On more than one police call, I have been forced to break either car or building windows to save a life or capture a dangerous felon. In these incidents, I used either a Monadnock PR-24 or a Monadnock AutoLock expandable baton; the former was an issued impact weapon in years past while the latter is the current issue at my agency.
Neither was designed for this task.
I have a scar to prove it.
Bust a Cap, Inc. is a company that manufactures a glass breaking tool for police that serves as an end-cap to several standard-issue flashlights and batons. The Bust a Cap replaces the threaded end of your light or baton. Made of hardened steel and brought to a precisely angled tip, it is made specifically for breaking glass.
Bust a Caps, which are made in the USA, are available for ASP expandable batons plus Streamlight and Maglite flashlights.
Unfortunately, Monadnock designed the Autolock baton with a release button on the tail making it incompatible with the Bust a Cap. The same is true for flashlights with tail-mounted switches.
I was issued a Streamlight Stinger, which I upgraded with a Terralux LED. I decided to further upgrade the flashlight with a Bust a Cap since that light is with me every time I’m in uniform.
At the time I wrote this review, I purchased a Bust a Cap for my Stinger for under $10 on sale from an on-line retailer. Since then, the demand and prices have gone up on these. However, you can still get them for less than $25 apiece on Amazon.
With a flashlight, you must affix the “o-ring” from the original cap on to the Bust a Cap so the light stays waterproof. The Bust a Cap had room for the spare bulb if you are still running an incandescent flashlight.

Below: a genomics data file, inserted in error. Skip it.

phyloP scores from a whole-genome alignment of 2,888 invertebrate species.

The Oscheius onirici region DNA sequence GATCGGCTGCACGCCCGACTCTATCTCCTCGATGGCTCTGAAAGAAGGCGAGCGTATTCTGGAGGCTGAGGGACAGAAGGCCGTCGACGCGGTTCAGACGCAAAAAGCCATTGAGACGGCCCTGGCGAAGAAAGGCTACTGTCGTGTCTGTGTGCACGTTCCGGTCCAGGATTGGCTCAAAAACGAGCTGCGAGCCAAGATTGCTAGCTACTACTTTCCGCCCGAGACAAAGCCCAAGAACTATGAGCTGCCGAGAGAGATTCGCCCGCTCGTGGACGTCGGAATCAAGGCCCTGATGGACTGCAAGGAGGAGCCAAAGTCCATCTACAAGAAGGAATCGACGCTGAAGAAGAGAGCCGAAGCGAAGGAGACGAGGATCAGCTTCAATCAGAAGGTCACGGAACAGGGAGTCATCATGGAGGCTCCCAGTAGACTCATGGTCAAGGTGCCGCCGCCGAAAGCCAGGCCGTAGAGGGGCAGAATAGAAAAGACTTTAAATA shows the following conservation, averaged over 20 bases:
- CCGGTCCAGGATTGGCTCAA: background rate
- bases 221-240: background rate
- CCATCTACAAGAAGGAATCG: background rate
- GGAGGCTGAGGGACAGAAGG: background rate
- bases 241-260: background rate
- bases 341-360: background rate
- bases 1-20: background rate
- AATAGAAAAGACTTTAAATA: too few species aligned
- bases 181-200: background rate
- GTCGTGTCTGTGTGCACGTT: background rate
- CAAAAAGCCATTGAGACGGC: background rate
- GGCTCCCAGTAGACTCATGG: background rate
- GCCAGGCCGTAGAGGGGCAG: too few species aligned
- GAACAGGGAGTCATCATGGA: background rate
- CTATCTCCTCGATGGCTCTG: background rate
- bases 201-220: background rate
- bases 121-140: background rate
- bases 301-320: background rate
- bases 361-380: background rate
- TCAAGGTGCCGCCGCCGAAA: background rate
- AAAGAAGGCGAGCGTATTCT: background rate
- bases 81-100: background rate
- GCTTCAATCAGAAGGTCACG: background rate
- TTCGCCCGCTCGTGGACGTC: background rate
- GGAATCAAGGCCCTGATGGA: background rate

In the product photographs provided by the manufacturer, the Bust a Cap’s tip looked awfully pointy. That makes sense as it is designed to focus energy to a discreet point on a window to break it. Nevertheless, I worried about it puncturing the leather of my flashlight holder.
My fears for my poor flashlight holder were unfounded. When I received the cap, it was less sharp at the point than in the pictures.
I am very happy to add some use to an already existing piece of kit that I carry daily. When I was on the SWAT team, we were given inexpensive spring-loaded keychain window breakers. Because it was just one more thing to carry, the keychain ended up riding in my seat bag and was never handy when I needed it.
To break a window, the Bust a Cap is tapped firmly into the glass to shatter it. Strenuous force is not needed for most glass types. Laminated glass – like car windshields – will need repeated striking to break through.
The most likely windows targeted by a Bust a Cap will be car side windows. For these the cap is ideal. It is recommended to wear gloves, long sleeves, and eye protection if available.
In the below video, you can see police officers pursue a subject. Eventually, the pursuit ends when officers are able to box the suspect in. Two different officers fruitlessly beat the car windows with batons. One officer walks up to the passenger side window with his Stinger-equipped Bust a Cap and shatters the window.
If you’ve ever tried to break a car window with a baton or flashlight, you know how frustrating that can be. This device can save you a lot of time and effort. Depending on the circumstances, it could be a true lifesaver.
I think the Bust a Cap adds a very useful function to my Stinger.
The Bust a Cap is inexpensive insurance should you need it. It’s always with you when you are in uniform unless you go on duty without a flashlight and baton. I recommend against that.
Use safety protective equipment when you can. A pair of gloves such as the Ares Cut Resistant gloves we reviewed would be ideal, but at least be aware of the dangers if you have to improvise and use such a tool in an emergency. Click here for my article about types of glass and window breaking.
Randall is a twenty-three year sworn police officer in a mid-sized Florida police department. He has been an FTO, K9 Handler, Detective and SWAT Team Leader. He is currently the Midnight Shift K9 Sergeant and department SWAT Coordinator.